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The roots of the modern mental retardation service can be traced to the federal legislation introduced by President Kennedy in 1963. Shortly after he took office in 1961, he appointed an expert panel to study the issues and problems and to propose a plan of action. This signified complete separation between mental health and mental retardation services.
The exercise of hospital accreditation by the Royal College of Psychiatrists has resulted in a significant improvement in the standards of psychiatric training in this country.1 The North West, more than any other region, adopted the policy of District General Hospital psychiatry2 in the sixties which had the effect of creating small psychiatric units, unable to muster enough resources, to provide comprehensive training programmes by themselves. These developments have highlighted the problems of organising viable rotational schemes for training in psychiatry.3,4,5
Fifteen years ago the College published guidelines for the training of general psychiatrists in psychotherapy and these have now been reconsidered in the light of subsequent developments. (Bulletin, October 1986, 10, 286–289). However there is considerable doubt as to the extent to which the previous guidelines have been effective and those responsible for training schemes should consider whether they are providing or can provide the training suggested.
It is an expectation of the Royal College of Psychiatrists that its members should demonstrate a knowledge of the psychiatry of childhood and adolescence. Prospective members are examined on this and a clinical placement in child and adolescent psychiatry is a recognised specialty component of general training. That this is so reflects the fact that one quarter of the population is composed of individuals under the age of 18. This group has an appreciable psychological morbidity rate with patterns of psychological disability and suffering which differ appreciably from those encountered in general adult practice. A competent general psychiatrist should be familiar with the pattern of psychiatric pathology is childhood and be conversant with the services available for its treatment. For the health of the psychiatric profession as a whole, it is important that trainees have some working experience of child and adolescent psychiatry so that they may find whether this area of practice is attractive to them. Experience at registrar level provides an important recruitment opportunity for future senior registrars and thus consultants in child and adolescent psychiatry. Successful completion of general training in psychiatry with possession of membership of the Royal College of Psychiatrists is effectively a universal prerequisite for entering the senior registrar grade and higher training in child and adolescent psychiatry.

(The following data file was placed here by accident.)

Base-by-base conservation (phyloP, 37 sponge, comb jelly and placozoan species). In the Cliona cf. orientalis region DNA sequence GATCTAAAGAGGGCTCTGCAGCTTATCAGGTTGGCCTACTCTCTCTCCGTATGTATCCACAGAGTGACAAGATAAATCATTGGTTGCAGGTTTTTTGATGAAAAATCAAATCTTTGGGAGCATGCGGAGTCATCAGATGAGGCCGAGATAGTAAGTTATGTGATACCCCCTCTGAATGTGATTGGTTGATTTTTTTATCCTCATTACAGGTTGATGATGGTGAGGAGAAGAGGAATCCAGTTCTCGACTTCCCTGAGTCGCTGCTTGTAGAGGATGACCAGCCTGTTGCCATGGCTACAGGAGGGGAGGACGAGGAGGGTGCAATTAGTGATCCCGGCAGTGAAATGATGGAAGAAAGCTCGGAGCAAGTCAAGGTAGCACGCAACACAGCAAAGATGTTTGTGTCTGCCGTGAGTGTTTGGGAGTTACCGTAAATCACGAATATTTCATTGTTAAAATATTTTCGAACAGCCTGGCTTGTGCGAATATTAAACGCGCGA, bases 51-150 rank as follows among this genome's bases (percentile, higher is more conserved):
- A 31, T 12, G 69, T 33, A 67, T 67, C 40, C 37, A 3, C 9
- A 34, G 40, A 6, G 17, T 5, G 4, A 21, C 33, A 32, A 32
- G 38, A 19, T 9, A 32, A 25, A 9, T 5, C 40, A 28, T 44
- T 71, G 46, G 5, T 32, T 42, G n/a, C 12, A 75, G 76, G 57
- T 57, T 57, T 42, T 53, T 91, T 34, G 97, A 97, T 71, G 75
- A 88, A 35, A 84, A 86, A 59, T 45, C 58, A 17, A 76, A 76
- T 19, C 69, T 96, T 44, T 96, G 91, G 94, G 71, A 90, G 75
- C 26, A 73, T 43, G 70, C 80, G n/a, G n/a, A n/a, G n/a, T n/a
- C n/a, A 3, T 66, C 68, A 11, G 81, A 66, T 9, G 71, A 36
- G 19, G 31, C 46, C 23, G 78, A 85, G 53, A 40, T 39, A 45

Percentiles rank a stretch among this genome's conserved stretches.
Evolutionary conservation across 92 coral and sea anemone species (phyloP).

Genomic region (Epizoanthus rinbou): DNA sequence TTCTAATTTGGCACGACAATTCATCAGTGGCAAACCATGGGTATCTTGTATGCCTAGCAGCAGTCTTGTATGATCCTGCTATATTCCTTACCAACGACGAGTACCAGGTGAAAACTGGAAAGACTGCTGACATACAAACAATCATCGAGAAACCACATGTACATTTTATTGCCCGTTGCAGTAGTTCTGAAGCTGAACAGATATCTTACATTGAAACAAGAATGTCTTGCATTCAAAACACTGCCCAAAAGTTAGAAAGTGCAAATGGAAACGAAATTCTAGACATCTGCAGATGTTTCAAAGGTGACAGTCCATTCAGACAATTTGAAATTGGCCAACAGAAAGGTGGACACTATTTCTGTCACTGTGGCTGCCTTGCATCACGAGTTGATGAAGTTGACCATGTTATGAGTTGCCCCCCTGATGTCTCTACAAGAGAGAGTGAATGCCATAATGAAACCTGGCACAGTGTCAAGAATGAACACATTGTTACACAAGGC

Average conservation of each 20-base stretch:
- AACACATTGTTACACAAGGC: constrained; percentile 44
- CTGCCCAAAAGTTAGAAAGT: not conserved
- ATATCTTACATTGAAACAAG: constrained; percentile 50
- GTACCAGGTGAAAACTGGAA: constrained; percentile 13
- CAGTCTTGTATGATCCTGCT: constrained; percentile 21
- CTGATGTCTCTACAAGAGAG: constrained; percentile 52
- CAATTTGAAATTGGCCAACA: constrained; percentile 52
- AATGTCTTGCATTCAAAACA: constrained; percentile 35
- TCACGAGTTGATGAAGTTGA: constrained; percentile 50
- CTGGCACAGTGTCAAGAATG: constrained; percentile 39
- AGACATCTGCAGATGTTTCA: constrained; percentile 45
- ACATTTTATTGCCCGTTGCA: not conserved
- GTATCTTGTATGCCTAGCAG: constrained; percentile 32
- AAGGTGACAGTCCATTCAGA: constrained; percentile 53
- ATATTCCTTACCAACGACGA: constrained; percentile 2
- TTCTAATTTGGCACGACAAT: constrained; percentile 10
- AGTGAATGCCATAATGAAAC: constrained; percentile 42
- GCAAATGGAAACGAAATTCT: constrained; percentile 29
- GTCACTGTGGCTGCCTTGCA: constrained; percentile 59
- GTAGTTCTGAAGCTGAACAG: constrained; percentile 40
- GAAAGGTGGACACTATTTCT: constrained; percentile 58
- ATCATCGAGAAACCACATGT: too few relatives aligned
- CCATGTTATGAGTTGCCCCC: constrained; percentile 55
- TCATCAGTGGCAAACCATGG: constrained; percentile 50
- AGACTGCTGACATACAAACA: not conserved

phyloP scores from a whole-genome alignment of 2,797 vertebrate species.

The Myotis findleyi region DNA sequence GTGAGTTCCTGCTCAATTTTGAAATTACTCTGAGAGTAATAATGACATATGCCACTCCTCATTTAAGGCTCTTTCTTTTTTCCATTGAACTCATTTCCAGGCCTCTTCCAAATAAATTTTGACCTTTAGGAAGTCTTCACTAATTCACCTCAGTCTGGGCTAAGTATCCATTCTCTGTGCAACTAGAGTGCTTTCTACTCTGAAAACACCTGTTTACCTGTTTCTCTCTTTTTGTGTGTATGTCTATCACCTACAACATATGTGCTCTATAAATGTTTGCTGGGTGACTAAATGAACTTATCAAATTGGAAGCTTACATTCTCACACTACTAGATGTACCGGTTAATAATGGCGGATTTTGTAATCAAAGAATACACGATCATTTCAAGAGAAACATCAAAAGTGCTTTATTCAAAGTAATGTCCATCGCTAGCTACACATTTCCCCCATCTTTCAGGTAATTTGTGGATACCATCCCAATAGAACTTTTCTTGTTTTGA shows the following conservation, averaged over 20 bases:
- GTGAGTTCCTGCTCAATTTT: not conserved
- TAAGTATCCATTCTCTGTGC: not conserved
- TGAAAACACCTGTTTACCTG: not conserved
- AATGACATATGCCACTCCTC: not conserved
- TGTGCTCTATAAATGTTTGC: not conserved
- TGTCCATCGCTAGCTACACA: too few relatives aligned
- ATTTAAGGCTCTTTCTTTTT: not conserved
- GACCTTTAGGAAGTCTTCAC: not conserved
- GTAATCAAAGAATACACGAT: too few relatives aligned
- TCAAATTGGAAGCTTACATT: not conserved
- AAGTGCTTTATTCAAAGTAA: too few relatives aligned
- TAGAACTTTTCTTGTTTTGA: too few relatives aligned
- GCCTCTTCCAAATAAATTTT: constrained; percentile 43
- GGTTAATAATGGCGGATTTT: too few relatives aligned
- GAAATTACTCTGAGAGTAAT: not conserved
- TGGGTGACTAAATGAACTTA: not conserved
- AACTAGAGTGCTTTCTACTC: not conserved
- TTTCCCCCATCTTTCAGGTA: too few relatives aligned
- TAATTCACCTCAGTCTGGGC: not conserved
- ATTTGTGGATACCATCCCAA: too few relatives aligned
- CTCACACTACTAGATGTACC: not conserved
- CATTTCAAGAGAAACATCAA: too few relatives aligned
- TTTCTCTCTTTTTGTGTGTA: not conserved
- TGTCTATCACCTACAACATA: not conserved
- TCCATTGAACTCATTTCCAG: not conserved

The recent announcement of a further £5 million which has been distributed to Regional Health Authorities makes a total of over £22 million that has been made available specifically for the development and expansion of services for drug misusers over the past three years. An important element in the development of such services has been the formation of Regional Drug Problem Teams; this seemed a useful time to review the working of one such team over the past year.
The first ever Welsh Division Trainees Day took place at Whitchurch Hospital, Cardiff on 13 May 1986. Although geographically one of the larger, Wales is numerically one of the smaller Divisions of the College, with only 33 Inceptors and 27 senior trainees (as at April 1986). Nevertheless the attendance was satisfactory for such an initial event with 34 trainees attending, of whom 13 came from peripheral hospitals. Unfortunately, no doubt because of the distances involved, there were no trainees from North Wales or Carmarthen.